Background. The gateway behavior hypothesis posits that change in a health behavior targeted for modification may promote positive changes in other untargeted health behaviors; however, previous studies have shown inconsistent results. Aims. To examine the patterns and predictors of change in untargeted health behaviors in a large health behavior change trial. Method. Using repeated-measures latent class analysis, this study explored patterns of change in untargeted physical activity, alcohol consumption, and smoking behavior during the first year of the Women’s Health Initiative dietary modification trial that targeted total fat reduction to 20% kcal and targeted increased fruit and vegetable intake. Participants were healthy postmenopausal women who were randomly assigned to either the low-fat dietary change intervention (n = 8,193) or a control (n = 12,187) arm. Results. Although there were increases in untargeted physical activity and decreases in alcohol consumption and smoking in the first year, these changes were not consistently associated with study arm. Moreover, although the results of the repeated-measures latent class analysis identified three unique subgroups of participants with similar patterns of untargeted health behaviors, none of the subgroups showed substantial change in the probability of engagement in any of the behaviors over 1 year, and the study arms had nearly identical latent class solutions. Discussion and Conclusion. These findings suggest that the dietary intervention did not act as a gateway behavior for change in the untargeted behaviors and that researchers interested in changing multiple health behaviors may need to deliberately target additional behaviors.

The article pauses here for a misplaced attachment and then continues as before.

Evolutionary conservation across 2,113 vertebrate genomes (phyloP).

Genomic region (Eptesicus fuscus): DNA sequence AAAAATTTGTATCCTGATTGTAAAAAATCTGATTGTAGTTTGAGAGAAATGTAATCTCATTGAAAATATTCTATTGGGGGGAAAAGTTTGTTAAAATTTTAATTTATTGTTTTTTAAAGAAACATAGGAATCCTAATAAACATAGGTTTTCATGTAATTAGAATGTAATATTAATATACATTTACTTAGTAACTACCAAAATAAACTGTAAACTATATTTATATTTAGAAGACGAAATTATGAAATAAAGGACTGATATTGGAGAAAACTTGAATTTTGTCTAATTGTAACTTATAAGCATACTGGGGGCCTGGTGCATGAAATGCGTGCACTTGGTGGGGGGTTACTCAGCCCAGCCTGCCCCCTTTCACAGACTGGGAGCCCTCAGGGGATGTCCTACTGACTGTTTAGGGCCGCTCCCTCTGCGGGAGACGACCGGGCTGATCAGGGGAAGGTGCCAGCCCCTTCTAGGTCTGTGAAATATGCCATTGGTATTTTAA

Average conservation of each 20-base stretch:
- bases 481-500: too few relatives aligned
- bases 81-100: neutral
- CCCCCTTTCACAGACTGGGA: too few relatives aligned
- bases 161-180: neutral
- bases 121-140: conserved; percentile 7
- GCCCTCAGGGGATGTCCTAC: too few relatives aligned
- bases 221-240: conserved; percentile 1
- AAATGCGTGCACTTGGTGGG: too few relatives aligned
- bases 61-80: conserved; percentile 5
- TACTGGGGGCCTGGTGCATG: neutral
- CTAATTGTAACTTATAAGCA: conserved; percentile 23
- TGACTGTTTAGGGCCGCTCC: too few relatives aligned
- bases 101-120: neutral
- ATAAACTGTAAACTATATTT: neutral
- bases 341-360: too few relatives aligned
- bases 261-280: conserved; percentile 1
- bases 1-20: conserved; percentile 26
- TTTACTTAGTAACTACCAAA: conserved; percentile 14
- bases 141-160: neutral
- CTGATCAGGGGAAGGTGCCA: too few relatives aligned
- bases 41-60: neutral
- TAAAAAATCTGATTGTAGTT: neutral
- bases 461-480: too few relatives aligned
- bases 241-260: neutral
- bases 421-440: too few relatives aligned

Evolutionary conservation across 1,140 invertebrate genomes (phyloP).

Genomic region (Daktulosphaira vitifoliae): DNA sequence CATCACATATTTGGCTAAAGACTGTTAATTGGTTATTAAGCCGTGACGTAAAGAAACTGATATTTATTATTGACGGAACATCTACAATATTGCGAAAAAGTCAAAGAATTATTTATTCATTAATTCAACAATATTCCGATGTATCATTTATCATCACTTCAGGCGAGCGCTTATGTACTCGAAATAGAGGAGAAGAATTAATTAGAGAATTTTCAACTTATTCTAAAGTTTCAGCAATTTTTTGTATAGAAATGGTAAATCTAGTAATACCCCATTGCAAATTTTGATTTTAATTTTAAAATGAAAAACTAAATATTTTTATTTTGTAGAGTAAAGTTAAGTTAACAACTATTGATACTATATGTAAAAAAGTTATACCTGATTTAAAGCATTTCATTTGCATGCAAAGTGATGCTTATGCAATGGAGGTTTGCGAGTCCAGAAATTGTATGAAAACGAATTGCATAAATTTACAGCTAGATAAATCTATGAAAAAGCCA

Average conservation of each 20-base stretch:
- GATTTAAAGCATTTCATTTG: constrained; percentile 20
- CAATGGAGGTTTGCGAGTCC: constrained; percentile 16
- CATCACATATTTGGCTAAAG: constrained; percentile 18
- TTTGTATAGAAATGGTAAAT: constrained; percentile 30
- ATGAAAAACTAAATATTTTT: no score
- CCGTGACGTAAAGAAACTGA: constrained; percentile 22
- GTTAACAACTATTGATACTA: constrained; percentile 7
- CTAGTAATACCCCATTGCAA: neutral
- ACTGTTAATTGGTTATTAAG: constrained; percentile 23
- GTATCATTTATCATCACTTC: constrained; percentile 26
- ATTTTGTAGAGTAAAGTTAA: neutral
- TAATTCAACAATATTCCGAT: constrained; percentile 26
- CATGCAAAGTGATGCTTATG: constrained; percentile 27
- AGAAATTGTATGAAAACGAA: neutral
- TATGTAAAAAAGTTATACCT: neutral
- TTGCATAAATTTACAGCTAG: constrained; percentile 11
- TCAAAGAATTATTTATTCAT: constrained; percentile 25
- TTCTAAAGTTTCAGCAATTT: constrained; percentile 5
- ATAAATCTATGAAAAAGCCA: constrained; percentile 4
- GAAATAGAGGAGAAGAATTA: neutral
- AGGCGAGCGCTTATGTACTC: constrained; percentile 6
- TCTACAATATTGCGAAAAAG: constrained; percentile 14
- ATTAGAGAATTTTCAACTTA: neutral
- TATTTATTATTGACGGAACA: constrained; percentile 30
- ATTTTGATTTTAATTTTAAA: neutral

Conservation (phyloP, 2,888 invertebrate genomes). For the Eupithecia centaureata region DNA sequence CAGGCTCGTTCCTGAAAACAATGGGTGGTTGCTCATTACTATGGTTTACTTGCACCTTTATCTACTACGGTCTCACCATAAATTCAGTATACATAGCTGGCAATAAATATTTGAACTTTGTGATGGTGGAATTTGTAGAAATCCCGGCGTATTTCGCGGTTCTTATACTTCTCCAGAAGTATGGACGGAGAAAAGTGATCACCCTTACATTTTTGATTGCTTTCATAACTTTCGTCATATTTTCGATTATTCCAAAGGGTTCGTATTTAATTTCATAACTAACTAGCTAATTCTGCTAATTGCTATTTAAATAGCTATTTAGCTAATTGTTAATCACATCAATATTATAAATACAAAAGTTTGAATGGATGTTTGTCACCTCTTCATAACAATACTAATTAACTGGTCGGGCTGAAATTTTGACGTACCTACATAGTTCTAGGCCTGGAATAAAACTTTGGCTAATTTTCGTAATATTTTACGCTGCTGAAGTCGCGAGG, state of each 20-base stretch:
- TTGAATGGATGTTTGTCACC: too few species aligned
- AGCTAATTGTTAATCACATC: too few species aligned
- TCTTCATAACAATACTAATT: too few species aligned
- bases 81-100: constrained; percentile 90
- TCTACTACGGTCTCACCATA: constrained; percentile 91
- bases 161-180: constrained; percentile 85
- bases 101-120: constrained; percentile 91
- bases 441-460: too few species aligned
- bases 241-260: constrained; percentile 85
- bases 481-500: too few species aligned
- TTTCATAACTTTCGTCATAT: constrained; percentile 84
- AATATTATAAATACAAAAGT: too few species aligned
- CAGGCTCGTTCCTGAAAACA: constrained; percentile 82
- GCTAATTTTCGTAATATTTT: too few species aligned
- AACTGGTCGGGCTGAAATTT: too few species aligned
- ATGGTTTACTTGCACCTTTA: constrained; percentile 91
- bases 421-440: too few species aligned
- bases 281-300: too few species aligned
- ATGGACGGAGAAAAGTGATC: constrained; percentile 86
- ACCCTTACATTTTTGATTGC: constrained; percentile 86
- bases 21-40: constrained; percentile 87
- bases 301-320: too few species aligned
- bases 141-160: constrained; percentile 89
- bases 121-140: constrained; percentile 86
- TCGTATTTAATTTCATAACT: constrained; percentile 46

|Date made available||2019|